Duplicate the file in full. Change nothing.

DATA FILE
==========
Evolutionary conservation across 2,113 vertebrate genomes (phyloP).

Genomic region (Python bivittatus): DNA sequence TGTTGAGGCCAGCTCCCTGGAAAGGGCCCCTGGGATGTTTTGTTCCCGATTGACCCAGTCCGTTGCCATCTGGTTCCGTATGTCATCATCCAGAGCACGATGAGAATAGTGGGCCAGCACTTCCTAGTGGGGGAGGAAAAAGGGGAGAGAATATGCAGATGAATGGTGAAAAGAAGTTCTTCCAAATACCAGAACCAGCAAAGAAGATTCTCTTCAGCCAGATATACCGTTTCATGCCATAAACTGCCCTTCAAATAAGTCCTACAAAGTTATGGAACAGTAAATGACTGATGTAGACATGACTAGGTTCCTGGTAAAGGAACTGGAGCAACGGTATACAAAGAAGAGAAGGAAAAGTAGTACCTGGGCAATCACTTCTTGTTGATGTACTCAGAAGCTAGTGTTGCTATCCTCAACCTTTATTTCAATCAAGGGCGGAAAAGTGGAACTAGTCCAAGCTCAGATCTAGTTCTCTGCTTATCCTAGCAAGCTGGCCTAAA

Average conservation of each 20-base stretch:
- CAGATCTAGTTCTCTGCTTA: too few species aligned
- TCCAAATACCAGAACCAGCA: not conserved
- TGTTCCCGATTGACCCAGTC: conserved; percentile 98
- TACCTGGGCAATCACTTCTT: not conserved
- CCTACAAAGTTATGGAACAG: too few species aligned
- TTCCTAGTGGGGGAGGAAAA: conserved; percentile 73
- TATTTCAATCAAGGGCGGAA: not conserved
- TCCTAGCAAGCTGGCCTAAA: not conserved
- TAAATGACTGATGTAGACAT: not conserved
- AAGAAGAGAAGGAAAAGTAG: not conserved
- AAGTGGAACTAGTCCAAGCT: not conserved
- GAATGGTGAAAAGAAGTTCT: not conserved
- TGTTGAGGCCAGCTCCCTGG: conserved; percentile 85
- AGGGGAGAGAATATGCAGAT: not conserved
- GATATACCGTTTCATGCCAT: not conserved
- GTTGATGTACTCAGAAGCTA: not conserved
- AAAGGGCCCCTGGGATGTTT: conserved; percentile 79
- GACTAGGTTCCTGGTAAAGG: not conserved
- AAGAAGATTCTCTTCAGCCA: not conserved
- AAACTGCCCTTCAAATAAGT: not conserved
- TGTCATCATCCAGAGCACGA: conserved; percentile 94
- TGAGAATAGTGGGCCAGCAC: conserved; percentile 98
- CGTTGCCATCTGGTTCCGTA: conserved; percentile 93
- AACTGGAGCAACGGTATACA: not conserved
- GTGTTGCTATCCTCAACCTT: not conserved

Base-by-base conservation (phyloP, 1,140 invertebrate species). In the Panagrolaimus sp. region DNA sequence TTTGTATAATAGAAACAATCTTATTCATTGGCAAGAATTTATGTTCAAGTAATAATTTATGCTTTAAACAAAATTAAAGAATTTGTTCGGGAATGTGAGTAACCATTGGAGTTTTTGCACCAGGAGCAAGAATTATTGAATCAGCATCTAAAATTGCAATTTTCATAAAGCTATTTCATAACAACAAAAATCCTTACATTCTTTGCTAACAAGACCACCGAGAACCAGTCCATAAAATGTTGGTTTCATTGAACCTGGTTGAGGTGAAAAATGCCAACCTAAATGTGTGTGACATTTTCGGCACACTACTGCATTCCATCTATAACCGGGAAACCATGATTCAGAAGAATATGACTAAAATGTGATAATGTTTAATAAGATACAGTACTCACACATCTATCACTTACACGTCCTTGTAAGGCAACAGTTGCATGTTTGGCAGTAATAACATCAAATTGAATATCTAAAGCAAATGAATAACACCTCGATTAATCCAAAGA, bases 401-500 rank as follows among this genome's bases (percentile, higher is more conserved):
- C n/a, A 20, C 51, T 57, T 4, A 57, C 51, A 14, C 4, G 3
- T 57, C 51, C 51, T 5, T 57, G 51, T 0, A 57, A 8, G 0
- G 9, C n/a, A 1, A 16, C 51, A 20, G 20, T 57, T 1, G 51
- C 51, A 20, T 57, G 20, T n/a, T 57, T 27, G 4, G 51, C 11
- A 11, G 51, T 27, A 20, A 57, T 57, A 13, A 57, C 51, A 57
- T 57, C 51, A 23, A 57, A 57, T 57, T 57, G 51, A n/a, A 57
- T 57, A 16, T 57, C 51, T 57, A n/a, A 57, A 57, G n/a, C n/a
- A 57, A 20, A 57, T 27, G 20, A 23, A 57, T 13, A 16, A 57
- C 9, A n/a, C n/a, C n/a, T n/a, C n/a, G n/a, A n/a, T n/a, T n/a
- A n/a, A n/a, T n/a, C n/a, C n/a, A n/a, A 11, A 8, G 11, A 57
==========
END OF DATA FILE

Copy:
Evolutionary conservation across 2,113 vertebrate genomes (phyloP).

Genomic region (Python bivittatus): DNA sequence TGTTGAGGCCAGCTCCCTGGAAAGGGCCCCTGGGATGTTTTGTTCCCGATTGACCCAGTCCGTTGCCATCTGGTTCCGTATGTCATCATCCAGAGCACGATGAGAATAGTGGGCCAGCACTTCCTAGTGGGGGAGGAAAAAGGGGAGAGAATATGCAGATGAATGGTGAAAAGAAGTTCTTCCAAATACCAGAACCAGCAAAGAAGATTCTCTTCAGCCAGATATACCGTTTCATGCCATAAACTGCCCTTCAAATAAGTCCTACAAAGTTATGGAACAGTAAATGACTGATGTAGACATGACTAGGTTCCTGGTAAAGGAACTGGAGCAACGGTATACAAAGAAGAGAAGGAAAAGTAGTACCTGGGCAATCACTTCTTGTTGATGTACTCAGAAGCTAGTGTTGCTATCCTCAACCTTTATTTCAATCAAGGGCGGAAAAGTGGAACTAGTCCAAGCTCAGATCTAGTTCTCTGCTTATCCTAGCAAGCTGGCCTAAA

Average conservation of each 20-base stretch:
- CAGATCTAGTTCTCTGCTTA: too few species aligned
- TCCAAATACCAGAACCAGCA: not conserved
- TGTTCCCGATTGACCCAGTC: conserved; percentile 98
- TACCTGGGCAATCACTTCTT: not conserved
- CCTACAAAGTTATGGAACAG: too few species aligned
- TTCCTAGTGGGGGAGGAAAA: conserved; percentile 73
- TATTTCAATCAAGGGCGGAA: not conserved
- TCCTAGCAAGCTGGCCTAAA: not conserved
- TAAATGACTGATGTAGACAT: not conserved
- AAGAAGAGAAGGAAAAGTAG: not conserved
- AAGTGGAACTAGTCCAAGCT: not conserved
- GAATGGTGAAAAGAAGTTCT: not conserved
- TGTTGAGGCCAGCTCCCTGG: conserved; percentile 85
- AGGGGAGAGAATATGCAGAT: not conserved
- GATATACCGTTTCATGCCAT: not conserved
- GTTGATGTACTCAGAAGCTA: not conserved
- AAAGGGCCCCTGGGATGTTT: conserved; percentile 79
- GACTAGGTTCCTGGTAAAGG: not conserved
- AAGAAGATTCTCTTCAGCCA: not conserved
- AAACTGCCCTTCAAATAAGT: not conserved
- TGTCATCATCCAGAGCACGA: conserved; percentile 94
- TGAGAATAGTGGGCCAGCAC: conserved; percentile 98
- CGTTGCCATCTGGTTCCGTA: conserved; percentile 93
- AACTGGAGCAACGGTATACA: not conserved
- GTGTTGCTATCCTCAACCTT: not conserved

Base-by-base conservation (phyloP, 1,140 invertebrate species). In the Panagrolaimus sp. region DNA sequence TTTGTATAATAGAAACAATCTTATTCATTGGCAAGAATTTATGTTCAAGTAATAATTTATGCTTTAAACAAAATTAAAGAATTTGTTCGGGAATGTGAGTAACCATTGGAGTTTTTGCACCAGGAGCAAGAATTATTGAATCAGCATCTAAAATTGCAATTTTCATAAAGCTATTTCATAACAACAAAAATCCTTACATTCTTTGCTAACAAGACCACCGAGAACCAGTCCATAAAATGTTGGTTTCATTGAACCTGGTTGAGGTGAAAAATGCCAACCTAAATGTGTGTGACATTTTCGGCACACTACTGCATTCCATCTATAACCGGGAAACCATGATTCAGAAGAATATGACTAAAATGTGATAATGTTTAATAAGATACAGTACTCACACATCTATCACTTACACGTCCTTGTAAGGCAACAGTTGCATGTTTGGCAGTAATAACATCAAATTGAATATCTAAAGCAAATGAATAACACCTCGATTAATCCAAAGA, bases 401-500 rank as follows among this genome's bases (percentile, higher is more conserved):
- C n/a, A 20, C 51, T 57, T 4, A 57, C 51, A 14, C 4, G 3
- T 57, C 51, C 51, T 5, T 57, G 51, T 0, A 57, A 8, G 0
- G 9, C n/a, A 1, A 16, C 51, A 20, G 20, T 57, T 1, G 51
- C 51, A 20, T 57, G 20, T n/a, T 57, T 27, G 4, G 51, C 11
- A 11, G 51, T 27, A 20, A 57, T 57, A 13, A 57, C 51, A 57
- T 57, C 51, A 23, A 57, A 57, T 57, T 57, G 51, A n/a, A 57
- T 57, A 16, T 57, C 51, T 57, A n/a, A 57, A 57, G n/a, C n/a
- A 57, A 20, A 57, T 27, G 20, A 23, A 57, T 13, A 16, A 57
- C 9, A n/a, C n/a, C n/a, T n/a, C n/a, G n/a, A n/a, T n/a, T n/a
- A n/a, A n/a, T n/a, C n/a, C n/a, A n/a, A 11, A 8, G 11, A 57